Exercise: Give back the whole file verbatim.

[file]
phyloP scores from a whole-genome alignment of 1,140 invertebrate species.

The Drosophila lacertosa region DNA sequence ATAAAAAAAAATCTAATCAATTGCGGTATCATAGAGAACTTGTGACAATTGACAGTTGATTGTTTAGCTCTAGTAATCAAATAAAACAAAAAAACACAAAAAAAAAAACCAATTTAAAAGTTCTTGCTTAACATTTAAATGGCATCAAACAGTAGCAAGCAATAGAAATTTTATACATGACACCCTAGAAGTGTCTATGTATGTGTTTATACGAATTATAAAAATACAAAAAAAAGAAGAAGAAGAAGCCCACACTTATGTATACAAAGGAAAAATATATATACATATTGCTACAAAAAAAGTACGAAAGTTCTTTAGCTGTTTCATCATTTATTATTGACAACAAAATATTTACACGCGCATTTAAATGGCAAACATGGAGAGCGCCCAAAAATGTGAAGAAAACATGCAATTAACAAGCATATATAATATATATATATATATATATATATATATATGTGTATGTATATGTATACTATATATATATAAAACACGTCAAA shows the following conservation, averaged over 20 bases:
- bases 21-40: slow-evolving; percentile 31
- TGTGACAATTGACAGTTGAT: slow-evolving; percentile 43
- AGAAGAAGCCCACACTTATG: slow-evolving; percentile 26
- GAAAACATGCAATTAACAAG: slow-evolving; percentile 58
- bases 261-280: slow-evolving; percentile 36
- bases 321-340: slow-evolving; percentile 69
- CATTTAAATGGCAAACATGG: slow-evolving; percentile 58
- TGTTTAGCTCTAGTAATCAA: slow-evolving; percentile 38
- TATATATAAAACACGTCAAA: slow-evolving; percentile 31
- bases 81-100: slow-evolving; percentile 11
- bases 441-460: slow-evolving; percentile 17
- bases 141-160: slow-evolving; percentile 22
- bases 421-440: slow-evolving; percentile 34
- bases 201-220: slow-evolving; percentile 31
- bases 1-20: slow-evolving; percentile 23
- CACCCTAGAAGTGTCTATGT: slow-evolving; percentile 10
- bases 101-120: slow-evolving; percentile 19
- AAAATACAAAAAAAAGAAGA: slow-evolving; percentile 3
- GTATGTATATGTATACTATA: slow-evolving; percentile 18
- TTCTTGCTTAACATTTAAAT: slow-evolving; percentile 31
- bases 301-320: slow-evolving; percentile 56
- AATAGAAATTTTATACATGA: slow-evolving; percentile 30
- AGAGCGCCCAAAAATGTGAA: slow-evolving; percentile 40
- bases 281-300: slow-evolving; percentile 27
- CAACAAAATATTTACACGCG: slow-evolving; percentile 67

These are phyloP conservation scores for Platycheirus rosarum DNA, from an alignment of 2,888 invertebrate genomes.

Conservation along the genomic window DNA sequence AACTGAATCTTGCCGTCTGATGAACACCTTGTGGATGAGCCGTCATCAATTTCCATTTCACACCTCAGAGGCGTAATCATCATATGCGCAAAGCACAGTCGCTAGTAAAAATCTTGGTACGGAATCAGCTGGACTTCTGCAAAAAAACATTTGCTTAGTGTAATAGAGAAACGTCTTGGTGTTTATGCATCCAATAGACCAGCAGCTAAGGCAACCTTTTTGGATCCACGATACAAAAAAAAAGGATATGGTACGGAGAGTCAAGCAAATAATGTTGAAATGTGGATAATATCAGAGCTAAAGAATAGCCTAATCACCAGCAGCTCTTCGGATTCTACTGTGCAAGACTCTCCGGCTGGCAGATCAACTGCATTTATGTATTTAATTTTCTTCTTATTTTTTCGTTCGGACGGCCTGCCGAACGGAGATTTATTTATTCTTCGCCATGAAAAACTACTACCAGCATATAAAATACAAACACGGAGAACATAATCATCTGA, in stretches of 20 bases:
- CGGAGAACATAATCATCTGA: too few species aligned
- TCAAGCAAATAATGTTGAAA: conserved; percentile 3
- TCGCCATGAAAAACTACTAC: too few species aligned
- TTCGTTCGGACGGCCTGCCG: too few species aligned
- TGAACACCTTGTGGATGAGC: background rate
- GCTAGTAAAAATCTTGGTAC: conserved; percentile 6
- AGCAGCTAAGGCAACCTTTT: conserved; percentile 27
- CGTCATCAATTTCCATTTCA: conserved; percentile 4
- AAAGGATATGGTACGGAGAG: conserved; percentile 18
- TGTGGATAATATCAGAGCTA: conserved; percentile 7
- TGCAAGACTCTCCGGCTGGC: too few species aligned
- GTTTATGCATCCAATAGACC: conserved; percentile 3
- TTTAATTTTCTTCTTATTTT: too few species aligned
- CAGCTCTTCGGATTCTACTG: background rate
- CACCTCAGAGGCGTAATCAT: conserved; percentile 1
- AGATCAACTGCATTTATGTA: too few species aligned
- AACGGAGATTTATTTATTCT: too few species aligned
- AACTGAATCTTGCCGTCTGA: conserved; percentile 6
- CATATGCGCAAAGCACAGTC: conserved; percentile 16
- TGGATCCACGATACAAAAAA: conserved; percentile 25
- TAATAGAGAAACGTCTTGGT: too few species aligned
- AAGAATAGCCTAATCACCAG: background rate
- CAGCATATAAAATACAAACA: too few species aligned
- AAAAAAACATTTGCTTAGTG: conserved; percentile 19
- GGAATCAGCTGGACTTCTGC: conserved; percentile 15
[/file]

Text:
phyloP scores from a whole-genome alignment of 1,140 invertebrate species.

The Drosophila lacertosa region DNA sequence ATAAAAAAAAATCTAATCAATTGCGGTATCATAGAGAACTTGTGACAATTGACAGTTGATTGTTTAGCTCTAGTAATCAAATAAAACAAAAAAACACAAAAAAAAAAACCAATTTAAAAGTTCTTGCTTAACATTTAAATGGCATCAAACAGTAGCAAGCAATAGAAATTTTATACATGACACCCTAGAAGTGTCTATGTATGTGTTTATACGAATTATAAAAATACAAAAAAAAGAAGAAGAAGAAGCCCACACTTATGTATACAAAGGAAAAATATATATACATATTGCTACAAAAAAAGTACGAAAGTTCTTTAGCTGTTTCATCATTTATTATTGACAACAAAATATTTACACGCGCATTTAAATGGCAAACATGGAGAGCGCCCAAAAATGTGAAGAAAACATGCAATTAACAAGCATATATAATATATATATATATATATATATATATATATGTGTATGTATATGTATACTATATATATATAAAACACGTCAAA shows the following conservation, averaged over 20 bases:
- bases 21-40: slow-evolving; percentile 31
- TGTGACAATTGACAGTTGAT: slow-evolving; percentile 43
- AGAAGAAGCCCACACTTATG: slow-evolving; percentile 26
- GAAAACATGCAATTAACAAG: slow-evolving; percentile 58
- bases 261-280: slow-evolving; percentile 36
- bases 321-340: slow-evolving; percentile 69
- CATTTAAATGGCAAACATGG: slow-evolving; percentile 58
- TGTTTAGCTCTAGTAATCAA: slow-evolving; percentile 38
- TATATATAAAACACGTCAAA: slow-evolving; percentile 31
- bases 81-100: slow-evolving; percentile 11
- bases 441-460: slow-evolving; percentile 17
- bases 141-160: slow-evolving; percentile 22
- bases 421-440: slow-evolving; percentile 34
- bases 201-220: slow-evolving; percentile 31
- bases 1-20: slow-evolving; percentile 23
- CACCCTAGAAGTGTCTATGT: slow-evolving; percentile 10
- bases 101-120: slow-evolving; percentile 19
- AAAATACAAAAAAAAGAAGA: slow-evolving; percentile 3
- GTATGTATATGTATACTATA: slow-evolving; percentile 18
- TTCTTGCTTAACATTTAAAT: slow-evolving; percentile 31
- bases 301-320: slow-evolving; percentile 56
- AATAGAAATTTTATACATGA: slow-evolving; percentile 30
- AGAGCGCCCAAAAATGTGAA: slow-evolving; percentile 40
- bases 281-300: slow-evolving; percentile 27
- CAACAAAATATTTACACGCG: slow-evolving; percentile 67

These are phyloP conservation scores for Platycheirus rosarum DNA, from an alignment of 2,888 invertebrate genomes.

Conservation along the genomic window DNA sequence AACTGAATCTTGCCGTCTGATGAACACCTTGTGGATGAGCCGTCATCAATTTCCATTTCACACCTCAGAGGCGTAATCATCATATGCGCAAAGCACAGTCGCTAGTAAAAATCTTGGTACGGAATCAGCTGGACTTCTGCAAAAAAACATTTGCTTAGTGTAATAGAGAAACGTCTTGGTGTTTATGCATCCAATAGACCAGCAGCTAAGGCAACCTTTTTGGATCCACGATACAAAAAAAAAGGATATGGTACGGAGAGTCAAGCAAATAATGTTGAAATGTGGATAATATCAGAGCTAAAGAATAGCCTAATCACCAGCAGCTCTTCGGATTCTACTGTGCAAGACTCTCCGGCTGGCAGATCAACTGCATTTATGTATTTAATTTTCTTCTTATTTTTTCGTTCGGACGGCCTGCCGAACGGAGATTTATTTATTCTTCGCCATGAAAAACTACTACCAGCATATAAAATACAAACACGGAGAACATAATCATCTGA, in stretches of 20 bases:
- CGGAGAACATAATCATCTGA: too few species aligned
- TCAAGCAAATAATGTTGAAA: conserved; percentile 3
- TCGCCATGAAAAACTACTAC: too few species aligned
- TTCGTTCGGACGGCCTGCCG: too few species aligned
- TGAACACCTTGTGGATGAGC: background rate
- GCTAGTAAAAATCTTGGTAC: conserved; percentile 6
- AGCAGCTAAGGCAACCTTTT: conserved; percentile 27
- CGTCATCAATTTCCATTTCA: conserved; percentile 4
- AAAGGATATGGTACGGAGAG: conserved; percentile 18
- TGTGGATAATATCAGAGCTA: conserved; percentile 7
- TGCAAGACTCTCCGGCTGGC: too few species aligned
- GTTTATGCATCCAATAGACC: conserved; percentile 3
- TTTAATTTTCTTCTTATTTT: too few species aligned
- CAGCTCTTCGGATTCTACTG: background rate
- CACCTCAGAGGCGTAATCAT: conserved; percentile 1
- AGATCAACTGCATTTATGTA: too few species aligned
- AACGGAGATTTATTTATTCT: too few species aligned
- AACTGAATCTTGCCGTCTGA: conserved; percentile 6
- CATATGCGCAAAGCACAGTC: conserved; percentile 16
- TGGATCCACGATACAAAAAA: conserved; percentile 25
- TAATAGAGAAACGTCTTGGT: too few species aligned
- AAGAATAGCCTAATCACCAG: background rate
- CAGCATATAAAATACAAACA: too few species aligned
- AAAAAAACATTTGCTTAGTG: conserved; percentile 19
- GGAATCAGCTGGACTTCTGC: conserved; percentile 15